When Gilbert Adrian began to design his sumptuous, extravagant gowns for MGM’s Marie Antoinette, the feature was intended to be filmed in color. Adrian spared no expense in choosing the most extravagant of fabrics, colors and designs for his pieces—much to the ire of the MGM heads who balked at the increasingly high production cost for the film. When Sidney Franklin was replaced as director by W.S. Van Dyke, the decision was made to cut the plans for technicolor and film Marie Antoinette in black and white to curb the already bloated budget for the film. The result was that many of Adrian’s gowns, as seen in the film, appear in extremes of black or white—such as a gown worn by Anita Louise as the princesse de Lamballe, which appears entirely black on film but was in fact purple; or the apparently white ballgown worn by Norma Shearer which was actually a brilliant shade of light blue.
—Marie Antoinette (1938)
what if the new animal species we discover each year are actually being dropped off by aliens? like they have an over abundance of yeti crabs or something and so they brought some to earth because they knew we’d get a kick out of this
This is the cutest conspiracy theory I’ve ever heard
Of course they know.
Pictured here is the remains of one of the most mysterious abandoned locations in Monroe County, Tennessee—the Coker Creek Sanitarium. This enormous ruin sits on top of an isolated mountain some 4 miles above civilization in the small mountain community of Coker Creek.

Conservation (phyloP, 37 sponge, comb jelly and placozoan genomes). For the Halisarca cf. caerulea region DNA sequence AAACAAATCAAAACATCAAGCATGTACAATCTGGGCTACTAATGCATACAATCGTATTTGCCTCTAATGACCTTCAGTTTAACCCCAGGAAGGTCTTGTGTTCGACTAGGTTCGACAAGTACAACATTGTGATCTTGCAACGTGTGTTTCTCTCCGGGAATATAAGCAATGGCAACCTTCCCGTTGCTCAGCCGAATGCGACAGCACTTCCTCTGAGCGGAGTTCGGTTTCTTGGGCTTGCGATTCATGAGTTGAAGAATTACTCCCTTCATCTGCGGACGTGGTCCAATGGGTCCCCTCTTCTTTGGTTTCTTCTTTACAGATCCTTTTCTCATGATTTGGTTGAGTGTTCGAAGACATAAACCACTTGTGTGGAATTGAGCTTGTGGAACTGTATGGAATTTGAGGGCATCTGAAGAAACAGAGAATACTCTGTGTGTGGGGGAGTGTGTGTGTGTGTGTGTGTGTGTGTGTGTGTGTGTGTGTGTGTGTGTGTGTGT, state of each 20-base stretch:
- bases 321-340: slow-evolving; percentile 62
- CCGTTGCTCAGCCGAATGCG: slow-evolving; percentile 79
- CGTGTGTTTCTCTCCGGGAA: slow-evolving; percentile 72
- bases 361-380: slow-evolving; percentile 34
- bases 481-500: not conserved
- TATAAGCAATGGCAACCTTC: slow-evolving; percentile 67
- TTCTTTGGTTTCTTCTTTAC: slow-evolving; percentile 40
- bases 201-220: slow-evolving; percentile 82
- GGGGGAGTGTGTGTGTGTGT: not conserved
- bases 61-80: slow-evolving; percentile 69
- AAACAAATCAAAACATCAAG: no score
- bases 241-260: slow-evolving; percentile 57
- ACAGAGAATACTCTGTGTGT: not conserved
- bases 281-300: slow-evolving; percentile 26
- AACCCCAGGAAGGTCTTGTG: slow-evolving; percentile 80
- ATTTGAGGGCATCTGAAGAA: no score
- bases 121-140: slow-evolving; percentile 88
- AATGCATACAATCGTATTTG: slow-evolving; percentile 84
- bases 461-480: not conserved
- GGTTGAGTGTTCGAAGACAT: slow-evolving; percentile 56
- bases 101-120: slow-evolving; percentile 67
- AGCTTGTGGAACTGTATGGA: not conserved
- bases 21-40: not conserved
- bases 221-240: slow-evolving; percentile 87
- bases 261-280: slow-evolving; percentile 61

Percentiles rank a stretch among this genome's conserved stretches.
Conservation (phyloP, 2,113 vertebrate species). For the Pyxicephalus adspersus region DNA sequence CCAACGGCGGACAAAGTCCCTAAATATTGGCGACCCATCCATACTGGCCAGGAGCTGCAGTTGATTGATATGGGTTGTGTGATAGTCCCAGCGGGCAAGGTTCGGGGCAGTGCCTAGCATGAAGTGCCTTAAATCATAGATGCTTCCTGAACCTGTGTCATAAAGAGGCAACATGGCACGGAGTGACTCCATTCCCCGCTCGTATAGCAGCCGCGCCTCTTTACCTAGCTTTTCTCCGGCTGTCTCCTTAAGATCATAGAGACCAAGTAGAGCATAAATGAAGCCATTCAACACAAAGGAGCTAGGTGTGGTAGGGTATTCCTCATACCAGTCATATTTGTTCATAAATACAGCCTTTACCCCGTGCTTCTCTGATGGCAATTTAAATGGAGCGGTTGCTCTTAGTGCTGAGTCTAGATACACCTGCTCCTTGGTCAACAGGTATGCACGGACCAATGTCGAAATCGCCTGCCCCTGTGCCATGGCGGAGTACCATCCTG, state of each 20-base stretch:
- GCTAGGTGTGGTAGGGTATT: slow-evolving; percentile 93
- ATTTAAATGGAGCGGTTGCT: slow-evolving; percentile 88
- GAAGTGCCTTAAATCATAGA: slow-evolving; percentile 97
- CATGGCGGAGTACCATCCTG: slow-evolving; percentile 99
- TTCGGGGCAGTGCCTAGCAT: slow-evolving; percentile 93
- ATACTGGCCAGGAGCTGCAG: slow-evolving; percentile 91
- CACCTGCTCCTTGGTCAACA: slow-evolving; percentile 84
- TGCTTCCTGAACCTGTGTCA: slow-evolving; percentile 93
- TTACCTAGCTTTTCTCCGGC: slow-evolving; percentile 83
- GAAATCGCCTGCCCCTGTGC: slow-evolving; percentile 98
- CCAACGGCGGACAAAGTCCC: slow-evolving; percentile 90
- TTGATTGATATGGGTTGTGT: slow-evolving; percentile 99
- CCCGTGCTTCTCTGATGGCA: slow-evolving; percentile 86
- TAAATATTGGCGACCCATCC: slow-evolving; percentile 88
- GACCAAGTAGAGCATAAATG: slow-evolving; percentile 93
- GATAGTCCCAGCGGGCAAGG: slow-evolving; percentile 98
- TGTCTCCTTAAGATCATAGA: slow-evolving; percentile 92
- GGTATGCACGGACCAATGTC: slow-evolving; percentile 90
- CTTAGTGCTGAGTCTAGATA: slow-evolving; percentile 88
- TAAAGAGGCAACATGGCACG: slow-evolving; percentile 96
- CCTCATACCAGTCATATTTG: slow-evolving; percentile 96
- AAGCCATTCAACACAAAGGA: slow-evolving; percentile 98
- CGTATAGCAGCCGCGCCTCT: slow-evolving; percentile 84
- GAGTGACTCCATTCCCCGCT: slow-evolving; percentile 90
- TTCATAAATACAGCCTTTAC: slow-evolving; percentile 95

According to what I’ve recently been told, this location was part of an extremely ambitious project that had been planned out by an eccentric local physician named William A. “Doc” Rogers sometime during the 1940s. Doc was well known for his projects, which often resulted in failure. His TB hospital was no exception. A Coker Creek woman recently messaged me and informed me that her parents actually helped Doc to build his hospital. She recalled as a young child walking through this building and seeing numerous hospital beds, wheelchairs, and other medical supplies. She spoke of seeing wheelchair ramps and even a nurse’s station, which lies in ruins a short distance away from the main hospital. There were even plans of building a major road that would’ve connected Coker Creek and Tellico Plains to the hospital. A helipad was also being built further up the mountain. For whatever reason, Doc suddenly abandoned his project and moved back to Tellico Plains during the 1950s, leaving behind the TB hospital that he had built. It burnt down sometime during the 1980s when an arsonist set fire to it.
David Niven in A Matter Of Life And Death (1946)
I made one of those music player things for my blog guys!